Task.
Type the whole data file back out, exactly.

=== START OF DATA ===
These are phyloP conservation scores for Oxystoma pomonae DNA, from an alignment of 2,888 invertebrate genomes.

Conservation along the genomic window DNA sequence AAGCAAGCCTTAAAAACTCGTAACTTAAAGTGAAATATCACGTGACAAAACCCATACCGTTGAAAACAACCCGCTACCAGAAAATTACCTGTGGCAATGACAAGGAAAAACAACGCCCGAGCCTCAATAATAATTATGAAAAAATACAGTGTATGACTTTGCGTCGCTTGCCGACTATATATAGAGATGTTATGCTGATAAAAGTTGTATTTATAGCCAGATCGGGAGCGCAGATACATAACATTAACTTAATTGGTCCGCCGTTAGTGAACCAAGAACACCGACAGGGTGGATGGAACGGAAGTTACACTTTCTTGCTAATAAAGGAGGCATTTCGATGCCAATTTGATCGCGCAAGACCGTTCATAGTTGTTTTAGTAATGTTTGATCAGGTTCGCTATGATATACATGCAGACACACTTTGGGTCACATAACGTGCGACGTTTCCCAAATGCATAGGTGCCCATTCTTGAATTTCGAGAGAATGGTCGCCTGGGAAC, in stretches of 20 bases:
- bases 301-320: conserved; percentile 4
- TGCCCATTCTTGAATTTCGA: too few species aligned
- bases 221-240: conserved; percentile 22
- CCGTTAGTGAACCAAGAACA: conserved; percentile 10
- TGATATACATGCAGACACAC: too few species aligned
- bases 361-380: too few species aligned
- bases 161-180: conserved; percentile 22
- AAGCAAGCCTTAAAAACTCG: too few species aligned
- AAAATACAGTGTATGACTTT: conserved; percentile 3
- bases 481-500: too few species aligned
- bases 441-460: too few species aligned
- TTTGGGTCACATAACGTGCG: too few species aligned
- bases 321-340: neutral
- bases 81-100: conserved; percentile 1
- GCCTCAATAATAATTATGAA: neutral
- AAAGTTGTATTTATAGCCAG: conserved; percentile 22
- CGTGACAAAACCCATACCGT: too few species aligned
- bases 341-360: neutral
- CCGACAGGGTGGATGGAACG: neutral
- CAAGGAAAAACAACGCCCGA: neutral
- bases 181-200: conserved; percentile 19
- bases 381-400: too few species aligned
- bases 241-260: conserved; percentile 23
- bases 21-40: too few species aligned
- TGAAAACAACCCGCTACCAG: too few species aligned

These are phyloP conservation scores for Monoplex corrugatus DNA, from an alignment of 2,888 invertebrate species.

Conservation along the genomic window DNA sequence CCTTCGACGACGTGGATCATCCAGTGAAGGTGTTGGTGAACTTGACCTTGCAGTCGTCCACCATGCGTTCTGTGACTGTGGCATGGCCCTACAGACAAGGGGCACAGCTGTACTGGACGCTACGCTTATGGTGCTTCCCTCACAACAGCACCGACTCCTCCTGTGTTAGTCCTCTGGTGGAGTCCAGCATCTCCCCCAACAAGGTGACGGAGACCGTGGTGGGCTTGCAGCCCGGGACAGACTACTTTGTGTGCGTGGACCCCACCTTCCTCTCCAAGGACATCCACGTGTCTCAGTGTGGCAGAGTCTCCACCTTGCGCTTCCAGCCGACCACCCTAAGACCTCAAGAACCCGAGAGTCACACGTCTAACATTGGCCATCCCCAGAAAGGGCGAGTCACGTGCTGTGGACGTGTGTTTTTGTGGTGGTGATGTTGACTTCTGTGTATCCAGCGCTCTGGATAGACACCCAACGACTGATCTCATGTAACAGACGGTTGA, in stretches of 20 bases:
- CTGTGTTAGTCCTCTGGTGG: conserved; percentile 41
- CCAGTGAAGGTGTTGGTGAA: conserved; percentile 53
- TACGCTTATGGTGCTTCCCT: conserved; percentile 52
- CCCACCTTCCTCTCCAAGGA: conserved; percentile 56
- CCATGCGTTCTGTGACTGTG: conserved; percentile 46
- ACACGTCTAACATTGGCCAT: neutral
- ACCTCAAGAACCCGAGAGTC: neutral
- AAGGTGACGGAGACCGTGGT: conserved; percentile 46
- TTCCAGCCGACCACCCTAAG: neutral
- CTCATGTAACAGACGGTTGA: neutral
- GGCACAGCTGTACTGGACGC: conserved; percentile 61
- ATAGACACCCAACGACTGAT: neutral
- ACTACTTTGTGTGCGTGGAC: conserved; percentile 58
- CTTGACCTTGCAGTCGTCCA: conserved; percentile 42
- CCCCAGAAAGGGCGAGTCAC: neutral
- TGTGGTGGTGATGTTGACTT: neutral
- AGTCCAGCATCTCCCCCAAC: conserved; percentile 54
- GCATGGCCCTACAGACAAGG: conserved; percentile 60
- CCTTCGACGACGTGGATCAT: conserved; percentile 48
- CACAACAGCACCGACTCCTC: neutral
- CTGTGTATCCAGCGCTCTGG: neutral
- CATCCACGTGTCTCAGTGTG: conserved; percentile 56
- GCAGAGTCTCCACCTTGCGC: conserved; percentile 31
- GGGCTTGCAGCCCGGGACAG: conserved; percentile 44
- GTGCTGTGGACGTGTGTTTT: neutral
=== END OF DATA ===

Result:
These are phyloP conservation scores for Oxystoma pomonae DNA, from an alignment of 2,888 invertebrate genomes.

Conservation along the genomic window DNA sequence AAGCAAGCCTTAAAAACTCGTAACTTAAAGTGAAATATCACGTGACAAAACCCATACCGTTGAAAACAACCCGCTACCAGAAAATTACCTGTGGCAATGACAAGGAAAAACAACGCCCGAGCCTCAATAATAATTATGAAAAAATACAGTGTATGACTTTGCGTCGCTTGCCGACTATATATAGAGATGTTATGCTGATAAAAGTTGTATTTATAGCCAGATCGGGAGCGCAGATACATAACATTAACTTAATTGGTCCGCCGTTAGTGAACCAAGAACACCGACAGGGTGGATGGAACGGAAGTTACACTTTCTTGCTAATAAAGGAGGCATTTCGATGCCAATTTGATCGCGCAAGACCGTTCATAGTTGTTTTAGTAATGTTTGATCAGGTTCGCTATGATATACATGCAGACACACTTTGGGTCACATAACGTGCGACGTTTCCCAAATGCATAGGTGCCCATTCTTGAATTTCGAGAGAATGGTCGCCTGGGAAC, in stretches of 20 bases:
- bases 301-320: conserved; percentile 4
- TGCCCATTCTTGAATTTCGA: too few species aligned
- bases 221-240: conserved; percentile 22
- CCGTTAGTGAACCAAGAACA: conserved; percentile 10
- TGATATACATGCAGACACAC: too few species aligned
- bases 361-380: too few species aligned
- bases 161-180: conserved; percentile 22
- AAGCAAGCCTTAAAAACTCG: too few species aligned
- AAAATACAGTGTATGACTTT: conserved; percentile 3
- bases 481-500: too few species aligned
- bases 441-460: too few species aligned
- TTTGGGTCACATAACGTGCG: too few species aligned
- bases 321-340: neutral
- bases 81-100: conserved; percentile 1
- GCCTCAATAATAATTATGAA: neutral
- AAAGTTGTATTTATAGCCAG: conserved; percentile 22
- CGTGACAAAACCCATACCGT: too few species aligned
- bases 341-360: neutral
- CCGACAGGGTGGATGGAACG: neutral
- CAAGGAAAAACAACGCCCGA: neutral
- bases 181-200: conserved; percentile 19
- bases 381-400: too few species aligned
- bases 241-260: conserved; percentile 23
- bases 21-40: too few species aligned
- TGAAAACAACCCGCTACCAG: too few species aligned

These are phyloP conservation scores for Monoplex corrugatus DNA, from an alignment of 2,888 invertebrate species.

Conservation along the genomic window DNA sequence CCTTCGACGACGTGGATCATCCAGTGAAGGTGTTGGTGAACTTGACCTTGCAGTCGTCCACCATGCGTTCTGTGACTGTGGCATGGCCCTACAGACAAGGGGCACAGCTGTACTGGACGCTACGCTTATGGTGCTTCCCTCACAACAGCACCGACTCCTCCTGTGTTAGTCCTCTGGTGGAGTCCAGCATCTCCCCCAACAAGGTGACGGAGACCGTGGTGGGCTTGCAGCCCGGGACAGACTACTTTGTGTGCGTGGACCCCACCTTCCTCTCCAAGGACATCCACGTGTCTCAGTGTGGCAGAGTCTCCACCTTGCGCTTCCAGCCGACCACCCTAAGACCTCAAGAACCCGAGAGTCACACGTCTAACATTGGCCATCCCCAGAAAGGGCGAGTCACGTGCTGTGGACGTGTGTTTTTGTGGTGGTGATGTTGACTTCTGTGTATCCAGCGCTCTGGATAGACACCCAACGACTGATCTCATGTAACAGACGGTTGA, in stretches of 20 bases:
- CTGTGTTAGTCCTCTGGTGG: conserved; percentile 41
- CCAGTGAAGGTGTTGGTGAA: conserved; percentile 53
- TACGCTTATGGTGCTTCCCT: conserved; percentile 52
- CCCACCTTCCTCTCCAAGGA: conserved; percentile 56
- CCATGCGTTCTGTGACTGTG: conserved; percentile 46
- ACACGTCTAACATTGGCCAT: neutral
- ACCTCAAGAACCCGAGAGTC: neutral
- AAGGTGACGGAGACCGTGGT: conserved; percentile 46
- TTCCAGCCGACCACCCTAAG: neutral
- CTCATGTAACAGACGGTTGA: neutral
- GGCACAGCTGTACTGGACGC: conserved; percentile 61
- ATAGACACCCAACGACTGAT: neutral
- ACTACTTTGTGTGCGTGGAC: conserved; percentile 58
- CTTGACCTTGCAGTCGTCCA: conserved; percentile 42
- CCCCAGAAAGGGCGAGTCAC: neutral
- TGTGGTGGTGATGTTGACTT: neutral
- AGTCCAGCATCTCCCCCAAC: conserved; percentile 54
- GCATGGCCCTACAGACAAGG: conserved; percentile 60
- CCTTCGACGACGTGGATCAT: conserved; percentile 48
- CACAACAGCACCGACTCCTC: neutral
- CTGTGTATCCAGCGCTCTGG: neutral
- CATCCACGTGTCTCAGTGTG: conserved; percentile 56
- GCAGAGTCTCCACCTTGCGC: conserved; percentile 31
- GGGCTTGCAGCCCGGGACAG: conserved; percentile 44
- GTGCTGTGGACGTGTGTTTT: neutral